At 0.35%, the fund’s total expense ratio (TER) is in the middle of the range for ETFs tracking the SMI.


There is no scarcity of options for investors looking to invest in the Swiss equity market. Providers including Credit Suisse, ComStage, iShares and db x-trackers offer their own ETFs tracking the SMI at TERs ranging from 0.25% to 0.52%. The CS ETF (CH) on SMI is the largest fund tracking the SMI traded on the Swiss exchange. It is also the most liquid as measured by its trailing 3-month average daily trading volume. As an alternative to an ETF tracking the SMI, Amundi provides a Paris-listed ETF that tracks the MSCI Switzerland, which has a TER of 0.25%. This fund, which has 36 holdings, offers very marginal exposure to the Swiss midcap market. The fund is still very top heavy with the 10 top holdings accounting for about 90% of the index. Those concerned about the high concentration risk embedded in ETFs tracking the SMI and MSCI Switzerland indices and those looking for broader market exposure could consider investing in an ETF that tracks the SLI. The Swiss Leader Index is comprised of the 30 largest and most liquid stocks on the Swiss equity market and has a capping mechanism. The weighting of the four largest constituents is limited to 9% and the weighting of all other stocks to 4.5%. As a result, the SLI has higher allocations to the industrials and basic materials sectors. The SLI outperformed the SMI by 8% in 2009 and 4.6% in 2010, albeit with a higher level of volatility. UBS, Credit Suisse and db x-trackers offer ETFs tracking the SLI, sporting TERs between 0.35% and 0.40%.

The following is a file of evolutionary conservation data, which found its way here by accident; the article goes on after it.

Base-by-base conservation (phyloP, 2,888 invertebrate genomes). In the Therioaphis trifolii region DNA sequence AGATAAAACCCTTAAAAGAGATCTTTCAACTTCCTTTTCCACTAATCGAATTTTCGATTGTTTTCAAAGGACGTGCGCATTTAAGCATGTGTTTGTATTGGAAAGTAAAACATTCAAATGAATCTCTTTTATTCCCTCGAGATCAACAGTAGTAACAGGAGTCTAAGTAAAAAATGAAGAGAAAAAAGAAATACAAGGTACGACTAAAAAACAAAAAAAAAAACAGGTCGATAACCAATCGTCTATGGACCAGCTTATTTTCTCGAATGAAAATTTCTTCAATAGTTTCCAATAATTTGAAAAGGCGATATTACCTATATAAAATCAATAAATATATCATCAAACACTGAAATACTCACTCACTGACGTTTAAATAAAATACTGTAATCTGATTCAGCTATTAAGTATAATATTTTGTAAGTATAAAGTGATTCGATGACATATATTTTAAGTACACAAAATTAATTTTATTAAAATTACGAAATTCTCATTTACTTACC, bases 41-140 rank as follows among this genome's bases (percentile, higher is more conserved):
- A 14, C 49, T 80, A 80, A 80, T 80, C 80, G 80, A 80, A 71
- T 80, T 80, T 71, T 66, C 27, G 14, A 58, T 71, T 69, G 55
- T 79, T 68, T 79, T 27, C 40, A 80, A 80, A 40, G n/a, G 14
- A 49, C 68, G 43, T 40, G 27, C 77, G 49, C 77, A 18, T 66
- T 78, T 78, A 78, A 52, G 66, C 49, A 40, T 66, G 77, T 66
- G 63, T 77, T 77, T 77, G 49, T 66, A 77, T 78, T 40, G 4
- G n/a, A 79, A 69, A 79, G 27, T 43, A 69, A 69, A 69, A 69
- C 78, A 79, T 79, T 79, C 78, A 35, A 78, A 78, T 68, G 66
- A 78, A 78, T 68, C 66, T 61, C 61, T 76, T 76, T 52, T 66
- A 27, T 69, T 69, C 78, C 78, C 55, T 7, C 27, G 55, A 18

Über den Autor

Hortense Bioy, CFA

Hortense Bioy, CFA  is director of passive fund research in Europe.